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July 1975
190 pages  

6 x 9
9780822984474
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The Emergence of a UAW Local, 1936–1939
A Study in Class and Culture
Friedlander, Peter
This book is a firsthand account of the experience of unionization in personal and social terms. Freidlander describes the transformation of a working-class community by its own actions and the ensuing stratification within that union.

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Peter Friedlander is assistant professor of sociology at Wayne State University.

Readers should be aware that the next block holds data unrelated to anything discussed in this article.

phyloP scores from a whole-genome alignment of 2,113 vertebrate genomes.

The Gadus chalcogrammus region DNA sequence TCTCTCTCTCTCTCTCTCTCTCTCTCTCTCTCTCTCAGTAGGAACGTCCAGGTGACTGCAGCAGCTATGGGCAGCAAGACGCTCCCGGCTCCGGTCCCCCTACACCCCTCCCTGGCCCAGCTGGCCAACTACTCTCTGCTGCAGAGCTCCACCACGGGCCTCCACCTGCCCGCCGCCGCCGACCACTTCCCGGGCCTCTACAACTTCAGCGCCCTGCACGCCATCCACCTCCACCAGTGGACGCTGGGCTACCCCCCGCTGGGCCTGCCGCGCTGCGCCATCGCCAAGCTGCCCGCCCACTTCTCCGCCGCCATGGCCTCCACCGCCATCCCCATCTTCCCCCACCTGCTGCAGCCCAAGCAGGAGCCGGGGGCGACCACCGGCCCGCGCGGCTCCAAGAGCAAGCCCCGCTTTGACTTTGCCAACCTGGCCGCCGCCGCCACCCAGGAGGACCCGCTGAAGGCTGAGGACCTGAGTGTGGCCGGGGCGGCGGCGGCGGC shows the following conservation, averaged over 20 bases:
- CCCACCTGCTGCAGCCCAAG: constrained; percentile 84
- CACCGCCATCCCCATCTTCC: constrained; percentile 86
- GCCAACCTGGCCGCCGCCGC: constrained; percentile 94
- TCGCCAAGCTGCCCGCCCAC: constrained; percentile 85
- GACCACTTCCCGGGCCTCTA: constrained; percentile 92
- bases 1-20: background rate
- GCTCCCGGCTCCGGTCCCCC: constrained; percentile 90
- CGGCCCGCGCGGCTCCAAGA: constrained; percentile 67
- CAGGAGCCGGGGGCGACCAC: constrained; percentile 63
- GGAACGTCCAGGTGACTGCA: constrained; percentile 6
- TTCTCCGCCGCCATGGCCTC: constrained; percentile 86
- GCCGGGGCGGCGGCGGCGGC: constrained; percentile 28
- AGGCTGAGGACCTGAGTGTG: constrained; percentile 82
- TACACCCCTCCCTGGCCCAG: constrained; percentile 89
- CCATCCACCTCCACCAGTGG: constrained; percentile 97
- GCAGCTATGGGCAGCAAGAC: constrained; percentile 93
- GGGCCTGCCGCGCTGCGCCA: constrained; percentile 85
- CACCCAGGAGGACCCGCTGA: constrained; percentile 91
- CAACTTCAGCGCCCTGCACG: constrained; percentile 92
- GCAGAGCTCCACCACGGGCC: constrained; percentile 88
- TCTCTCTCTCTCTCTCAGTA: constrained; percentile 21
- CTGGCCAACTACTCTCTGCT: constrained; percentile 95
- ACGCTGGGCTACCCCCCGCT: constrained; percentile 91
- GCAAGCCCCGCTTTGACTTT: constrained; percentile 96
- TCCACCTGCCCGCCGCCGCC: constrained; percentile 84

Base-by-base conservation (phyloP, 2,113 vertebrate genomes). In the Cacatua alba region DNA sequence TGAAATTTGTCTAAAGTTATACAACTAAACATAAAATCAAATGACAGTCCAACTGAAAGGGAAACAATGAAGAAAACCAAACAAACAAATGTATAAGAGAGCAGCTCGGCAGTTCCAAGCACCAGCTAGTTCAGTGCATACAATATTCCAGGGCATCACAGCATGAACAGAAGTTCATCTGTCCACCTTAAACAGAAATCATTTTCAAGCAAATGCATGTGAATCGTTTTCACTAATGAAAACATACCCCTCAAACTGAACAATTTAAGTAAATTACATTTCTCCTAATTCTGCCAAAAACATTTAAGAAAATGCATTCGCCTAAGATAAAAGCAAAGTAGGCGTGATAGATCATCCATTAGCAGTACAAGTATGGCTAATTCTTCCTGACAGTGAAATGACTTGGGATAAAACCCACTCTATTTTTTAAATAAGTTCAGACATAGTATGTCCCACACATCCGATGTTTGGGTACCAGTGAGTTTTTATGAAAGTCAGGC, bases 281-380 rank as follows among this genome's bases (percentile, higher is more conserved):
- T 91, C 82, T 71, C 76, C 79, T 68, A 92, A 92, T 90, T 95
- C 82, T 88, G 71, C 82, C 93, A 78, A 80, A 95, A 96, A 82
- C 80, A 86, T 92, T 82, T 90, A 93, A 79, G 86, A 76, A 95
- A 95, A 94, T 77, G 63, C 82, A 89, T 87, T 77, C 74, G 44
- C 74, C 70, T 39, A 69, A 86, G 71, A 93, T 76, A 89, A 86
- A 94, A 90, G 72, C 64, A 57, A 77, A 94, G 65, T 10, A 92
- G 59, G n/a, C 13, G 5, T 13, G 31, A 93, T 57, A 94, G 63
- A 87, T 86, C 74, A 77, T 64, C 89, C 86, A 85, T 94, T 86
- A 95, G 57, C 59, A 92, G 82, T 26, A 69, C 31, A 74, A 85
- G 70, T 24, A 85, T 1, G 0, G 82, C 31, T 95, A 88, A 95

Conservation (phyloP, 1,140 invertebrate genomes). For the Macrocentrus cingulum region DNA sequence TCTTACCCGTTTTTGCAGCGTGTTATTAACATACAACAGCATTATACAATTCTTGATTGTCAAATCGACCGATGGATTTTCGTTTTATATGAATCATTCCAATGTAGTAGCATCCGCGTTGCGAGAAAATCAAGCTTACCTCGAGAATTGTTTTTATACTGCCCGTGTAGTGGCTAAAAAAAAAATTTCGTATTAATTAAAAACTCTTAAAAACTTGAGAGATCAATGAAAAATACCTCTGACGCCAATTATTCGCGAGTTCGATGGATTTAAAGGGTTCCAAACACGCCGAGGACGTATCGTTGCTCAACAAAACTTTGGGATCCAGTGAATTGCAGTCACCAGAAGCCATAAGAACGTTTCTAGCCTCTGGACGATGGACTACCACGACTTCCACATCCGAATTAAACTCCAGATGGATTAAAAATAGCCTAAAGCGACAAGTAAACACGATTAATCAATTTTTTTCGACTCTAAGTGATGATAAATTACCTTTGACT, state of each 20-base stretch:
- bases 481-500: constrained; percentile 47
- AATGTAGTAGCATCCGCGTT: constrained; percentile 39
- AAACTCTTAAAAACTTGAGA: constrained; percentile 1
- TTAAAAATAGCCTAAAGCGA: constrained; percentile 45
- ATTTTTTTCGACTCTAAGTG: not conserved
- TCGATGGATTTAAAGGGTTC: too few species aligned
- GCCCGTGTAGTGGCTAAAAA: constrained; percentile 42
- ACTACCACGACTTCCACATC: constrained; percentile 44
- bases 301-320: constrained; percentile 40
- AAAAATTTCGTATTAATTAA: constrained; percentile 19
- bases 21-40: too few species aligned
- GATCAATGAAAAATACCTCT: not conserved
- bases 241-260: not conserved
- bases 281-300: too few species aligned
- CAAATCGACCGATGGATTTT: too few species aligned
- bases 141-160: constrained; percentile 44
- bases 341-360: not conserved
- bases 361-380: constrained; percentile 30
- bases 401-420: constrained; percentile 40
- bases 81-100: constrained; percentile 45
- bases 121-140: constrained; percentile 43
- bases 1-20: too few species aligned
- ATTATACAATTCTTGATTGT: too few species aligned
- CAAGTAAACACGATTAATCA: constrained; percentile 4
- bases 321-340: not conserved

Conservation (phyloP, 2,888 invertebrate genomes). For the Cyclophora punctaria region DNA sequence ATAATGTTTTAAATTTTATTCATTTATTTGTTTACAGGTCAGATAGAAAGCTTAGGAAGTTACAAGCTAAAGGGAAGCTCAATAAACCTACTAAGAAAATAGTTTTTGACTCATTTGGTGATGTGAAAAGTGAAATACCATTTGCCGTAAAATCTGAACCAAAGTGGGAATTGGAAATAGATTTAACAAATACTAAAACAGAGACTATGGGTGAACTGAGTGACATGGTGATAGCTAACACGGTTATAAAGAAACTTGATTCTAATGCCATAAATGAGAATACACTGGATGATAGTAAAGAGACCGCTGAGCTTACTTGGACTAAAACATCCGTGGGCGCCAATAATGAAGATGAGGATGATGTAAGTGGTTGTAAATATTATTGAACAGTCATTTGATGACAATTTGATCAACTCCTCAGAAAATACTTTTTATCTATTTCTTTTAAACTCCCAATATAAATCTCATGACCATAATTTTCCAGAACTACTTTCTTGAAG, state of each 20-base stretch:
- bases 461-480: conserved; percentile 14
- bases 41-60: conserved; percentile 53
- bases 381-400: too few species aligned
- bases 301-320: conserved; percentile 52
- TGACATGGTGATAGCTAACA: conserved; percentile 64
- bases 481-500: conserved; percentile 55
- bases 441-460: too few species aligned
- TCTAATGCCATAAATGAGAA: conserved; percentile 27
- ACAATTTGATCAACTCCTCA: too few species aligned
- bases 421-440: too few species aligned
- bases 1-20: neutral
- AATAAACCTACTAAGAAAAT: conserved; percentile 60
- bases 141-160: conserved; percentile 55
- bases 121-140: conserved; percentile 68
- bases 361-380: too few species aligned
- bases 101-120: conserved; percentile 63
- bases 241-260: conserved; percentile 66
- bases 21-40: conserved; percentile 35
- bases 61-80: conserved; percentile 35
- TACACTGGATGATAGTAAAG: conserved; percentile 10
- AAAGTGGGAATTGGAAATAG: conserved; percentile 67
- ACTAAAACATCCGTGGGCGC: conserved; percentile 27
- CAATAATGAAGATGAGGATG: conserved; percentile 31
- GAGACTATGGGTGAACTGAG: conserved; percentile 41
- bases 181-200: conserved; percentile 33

“This book will be quite useful to historians interested in oral history as a research technique.”—Choice

“Peter Friedlander’s book is the most important social analysis of American workers in the 1930s yet written.”—David Montgomery

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Peter Friedlander documents the formation of a local United Automobile Workers union at a mid-sized parts factory during the turbulent 1930s. Blending oral history based on personal interviews with a keen analysis of the worker's class structure and widely varied cultural backgrounds, Freidlander describes the transformation of a working-class community by its own actions and the ensuing stratification and factionalizing within that union. The result is a firsthand account of the experience of unionization in personal and social terms.
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